Mean Interval from onset to death for major obstetric complications*

Complication Hours Days
-Post Partum 2  
-Ante Partum 12  
Ruptured Uterus   1
Eclampsia   2
Obstructed Labour   3
Sepsis   6

*Deborah Maine in Safe Motherhood Programs: Options and Issues 11

There is as yet at the community level, no perception that any of these complications are serious and can result in death if not attended within the time indicated. Next, even where efforts are made to seek medical attention, the community lacks either the means or the knowledge on where to go for such emergencies. Not all health centers or hospitals are equipped to tackle emergencies in obstetrics. Even simple measures such as giving an injection of methylergometrine, starting intravenous fluids, antibiotics therapy or treatment of toxaemia of pregnancy are not available in most Health Centres particularly in the states where the MMR is high. Where they are available, the health professionals may not be available at the odd hours when these emergencies occur.

There are no short-cuts to developing the Emergency Obstetric Care (EOC) facilities in the states of Bihar, Uttar Pradesh, Madhya Pradesh, Assam and Rajasthan, if India has to successfully bring the MMR down to what is stated in the new Population Policy of India12. Development of the EOC facilities mean that hospitals with the minimal facilities such as anaesthesia, surgery and blood transfusion together with laboratory are identified, adequately staffed to provide 24 hour emergency services and the requisite training given to all staff of the hospital to respond in time of emergencies. This calls for not only an attitudinal change of the policy makers and health care professionals but also substantial investment in developing the secondary level hospitals in rural India of the Hindi heartland. Finally, any input of this nature will not be successful in reaching the desired results without the co-operation of the community. The community will need to be involved not only through educating them about the signs and symptoms of emergency but also to develop appropriate mechanisms for ensuring that women in distress get the quality care. Of course, these cannot happen in a short span of time. Collaboration with private hospitals and enlisting the support of institutions from the industry will be necessary to ensure that women are no longer condemned to death while giving life to a newborn.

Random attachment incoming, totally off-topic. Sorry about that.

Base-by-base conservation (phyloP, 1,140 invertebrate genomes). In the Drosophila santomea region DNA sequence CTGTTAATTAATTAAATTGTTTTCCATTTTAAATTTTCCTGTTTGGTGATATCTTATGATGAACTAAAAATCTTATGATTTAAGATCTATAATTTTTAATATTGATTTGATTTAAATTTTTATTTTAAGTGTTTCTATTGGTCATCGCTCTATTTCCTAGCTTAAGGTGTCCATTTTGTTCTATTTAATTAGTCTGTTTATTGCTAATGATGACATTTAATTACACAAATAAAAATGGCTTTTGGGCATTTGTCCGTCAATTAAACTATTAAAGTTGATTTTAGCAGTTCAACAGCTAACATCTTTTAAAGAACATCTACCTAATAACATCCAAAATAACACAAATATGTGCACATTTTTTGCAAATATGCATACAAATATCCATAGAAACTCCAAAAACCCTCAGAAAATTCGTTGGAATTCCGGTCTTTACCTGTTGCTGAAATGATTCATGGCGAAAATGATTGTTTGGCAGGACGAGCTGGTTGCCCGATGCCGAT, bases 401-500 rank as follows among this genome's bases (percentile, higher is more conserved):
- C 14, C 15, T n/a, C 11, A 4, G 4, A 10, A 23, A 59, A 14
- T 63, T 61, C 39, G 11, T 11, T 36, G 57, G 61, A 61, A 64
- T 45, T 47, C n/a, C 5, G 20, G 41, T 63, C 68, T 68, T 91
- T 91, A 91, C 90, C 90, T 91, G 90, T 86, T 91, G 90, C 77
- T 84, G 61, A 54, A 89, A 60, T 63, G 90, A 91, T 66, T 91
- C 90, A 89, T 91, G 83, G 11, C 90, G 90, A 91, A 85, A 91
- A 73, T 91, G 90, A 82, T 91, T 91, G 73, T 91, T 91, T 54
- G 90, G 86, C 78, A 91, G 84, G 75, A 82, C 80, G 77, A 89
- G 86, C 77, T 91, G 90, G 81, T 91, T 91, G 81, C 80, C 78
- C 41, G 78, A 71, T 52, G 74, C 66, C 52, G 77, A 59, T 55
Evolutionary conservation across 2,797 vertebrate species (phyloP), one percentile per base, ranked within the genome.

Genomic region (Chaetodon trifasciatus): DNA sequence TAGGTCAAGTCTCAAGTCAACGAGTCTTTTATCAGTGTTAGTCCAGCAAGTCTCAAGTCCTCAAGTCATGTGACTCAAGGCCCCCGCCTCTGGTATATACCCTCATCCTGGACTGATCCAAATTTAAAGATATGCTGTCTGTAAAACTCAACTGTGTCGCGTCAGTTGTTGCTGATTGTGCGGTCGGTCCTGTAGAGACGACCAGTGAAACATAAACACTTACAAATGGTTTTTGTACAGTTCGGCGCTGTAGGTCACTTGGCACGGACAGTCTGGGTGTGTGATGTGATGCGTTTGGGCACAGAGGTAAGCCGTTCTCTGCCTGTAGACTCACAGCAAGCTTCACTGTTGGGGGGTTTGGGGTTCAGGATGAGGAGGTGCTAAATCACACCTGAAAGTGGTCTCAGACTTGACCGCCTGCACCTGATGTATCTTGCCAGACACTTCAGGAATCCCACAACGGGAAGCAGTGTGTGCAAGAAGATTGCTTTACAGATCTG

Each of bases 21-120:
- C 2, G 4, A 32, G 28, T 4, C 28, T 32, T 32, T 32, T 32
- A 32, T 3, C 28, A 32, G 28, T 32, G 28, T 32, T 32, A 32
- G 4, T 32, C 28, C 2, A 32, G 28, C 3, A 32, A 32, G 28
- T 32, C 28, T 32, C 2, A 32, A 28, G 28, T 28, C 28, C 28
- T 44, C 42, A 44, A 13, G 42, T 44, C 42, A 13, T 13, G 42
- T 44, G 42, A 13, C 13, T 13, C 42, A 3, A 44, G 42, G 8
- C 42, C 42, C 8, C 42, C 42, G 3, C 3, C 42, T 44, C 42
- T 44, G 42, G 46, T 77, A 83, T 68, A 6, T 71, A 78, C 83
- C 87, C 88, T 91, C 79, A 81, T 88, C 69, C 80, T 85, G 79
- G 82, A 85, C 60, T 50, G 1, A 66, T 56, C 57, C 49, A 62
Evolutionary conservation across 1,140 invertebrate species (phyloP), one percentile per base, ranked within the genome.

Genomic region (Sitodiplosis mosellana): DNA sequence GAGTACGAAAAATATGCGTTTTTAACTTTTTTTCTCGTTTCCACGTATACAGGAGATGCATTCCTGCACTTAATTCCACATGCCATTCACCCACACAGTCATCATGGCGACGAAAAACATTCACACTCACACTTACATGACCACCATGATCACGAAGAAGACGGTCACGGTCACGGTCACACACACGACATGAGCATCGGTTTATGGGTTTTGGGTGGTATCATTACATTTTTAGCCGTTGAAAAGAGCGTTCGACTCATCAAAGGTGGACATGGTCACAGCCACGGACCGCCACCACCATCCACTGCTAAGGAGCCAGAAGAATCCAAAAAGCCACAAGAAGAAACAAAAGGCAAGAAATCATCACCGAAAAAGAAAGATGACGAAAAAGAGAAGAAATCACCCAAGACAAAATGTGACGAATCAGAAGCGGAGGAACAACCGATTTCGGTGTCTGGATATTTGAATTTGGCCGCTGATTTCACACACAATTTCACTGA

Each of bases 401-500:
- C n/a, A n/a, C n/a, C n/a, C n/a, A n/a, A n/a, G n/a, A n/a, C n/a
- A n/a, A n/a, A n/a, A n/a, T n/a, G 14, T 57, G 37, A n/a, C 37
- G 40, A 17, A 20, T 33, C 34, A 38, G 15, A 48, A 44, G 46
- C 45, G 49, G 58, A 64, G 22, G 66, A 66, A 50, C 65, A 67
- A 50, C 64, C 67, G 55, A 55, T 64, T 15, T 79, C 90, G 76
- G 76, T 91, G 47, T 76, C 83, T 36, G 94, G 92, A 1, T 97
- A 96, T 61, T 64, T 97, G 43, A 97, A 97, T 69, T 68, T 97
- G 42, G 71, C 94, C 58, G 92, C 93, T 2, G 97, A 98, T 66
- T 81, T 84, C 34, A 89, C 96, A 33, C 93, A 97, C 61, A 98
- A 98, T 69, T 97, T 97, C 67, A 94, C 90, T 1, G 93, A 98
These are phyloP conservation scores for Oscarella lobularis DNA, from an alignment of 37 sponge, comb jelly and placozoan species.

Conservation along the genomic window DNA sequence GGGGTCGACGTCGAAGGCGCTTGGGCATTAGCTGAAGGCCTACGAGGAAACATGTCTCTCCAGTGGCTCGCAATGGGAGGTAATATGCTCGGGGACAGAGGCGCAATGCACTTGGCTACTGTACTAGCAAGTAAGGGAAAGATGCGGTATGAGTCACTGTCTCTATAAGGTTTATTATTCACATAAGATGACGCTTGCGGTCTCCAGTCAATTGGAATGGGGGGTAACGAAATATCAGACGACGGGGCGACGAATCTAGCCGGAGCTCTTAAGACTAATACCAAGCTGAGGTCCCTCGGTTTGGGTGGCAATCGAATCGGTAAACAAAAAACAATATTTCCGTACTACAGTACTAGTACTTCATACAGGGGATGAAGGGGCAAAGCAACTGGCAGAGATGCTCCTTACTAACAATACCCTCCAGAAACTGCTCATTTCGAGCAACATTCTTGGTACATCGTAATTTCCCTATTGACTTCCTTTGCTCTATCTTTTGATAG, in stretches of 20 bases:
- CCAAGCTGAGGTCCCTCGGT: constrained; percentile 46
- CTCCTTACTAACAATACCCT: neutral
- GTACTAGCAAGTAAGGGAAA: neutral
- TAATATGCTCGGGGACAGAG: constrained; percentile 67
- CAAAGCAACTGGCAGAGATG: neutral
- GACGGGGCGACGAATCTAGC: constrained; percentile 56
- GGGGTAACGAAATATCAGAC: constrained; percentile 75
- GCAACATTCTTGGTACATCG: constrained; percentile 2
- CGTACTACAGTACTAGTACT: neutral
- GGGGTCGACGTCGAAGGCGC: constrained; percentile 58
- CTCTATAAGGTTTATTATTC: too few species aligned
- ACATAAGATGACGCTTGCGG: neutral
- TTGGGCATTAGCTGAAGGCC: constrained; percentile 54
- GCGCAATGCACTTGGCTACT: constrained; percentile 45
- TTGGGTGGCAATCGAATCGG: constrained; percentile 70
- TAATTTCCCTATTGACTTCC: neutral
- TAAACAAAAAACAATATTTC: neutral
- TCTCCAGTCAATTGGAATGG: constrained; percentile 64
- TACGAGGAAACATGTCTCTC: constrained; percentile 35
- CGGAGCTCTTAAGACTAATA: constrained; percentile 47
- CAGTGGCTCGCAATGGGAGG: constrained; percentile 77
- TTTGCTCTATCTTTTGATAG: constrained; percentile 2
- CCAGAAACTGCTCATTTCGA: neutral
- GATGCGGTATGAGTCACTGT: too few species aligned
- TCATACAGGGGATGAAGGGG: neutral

1. National Health Policy, Ministry of Health and Family Welfare, Government of India, New Delhi,1982.
  2. Health for All, World Health Organisation, Geneva, 1977.
  3. Revised 1990 Estimates of Maternal Mortality, World Health Organisationand UNICEF, April 1996.
  4. Maternal Mortality in India, Project Report, Dr. Rohit V Bhat, Maternal Mortality Committee, Federation of Obstetric and Gynaecology Societies of India, 1992 94.
  5. National Plan of Action on Children, Department of Women and Child Development, Government of India, August, 1992.
  6. National Child Survival and Safe Motherhood Programme, Ministry of Health and Family Welfare, Government ofIndia, 1992.
  7. National Family Health Survey, International Institute for Population Sciences, Mumbai, 1992-93.
  8. MMR in 1997, Sample Registration System Bulletin, Registrar General of India, Ministry of Home Affairs, April, 1999.
  9. MMR in 1998, Sample Registration System Bulletin, Registrar General of India, Ministry of Home Affairs, April, 2000.
  10. National Family Health Survey, International Institute for Population Sciences, Mumbai, 1998-99.
  11. Safe Motherhood Programs: Options and Issues, Deborah Maine, Centre for Population and Family Health, School of Public Health, Columbia University, New York.
  12. Population Policy, Ministry of Health and Family Welfare, Government of India, 2000.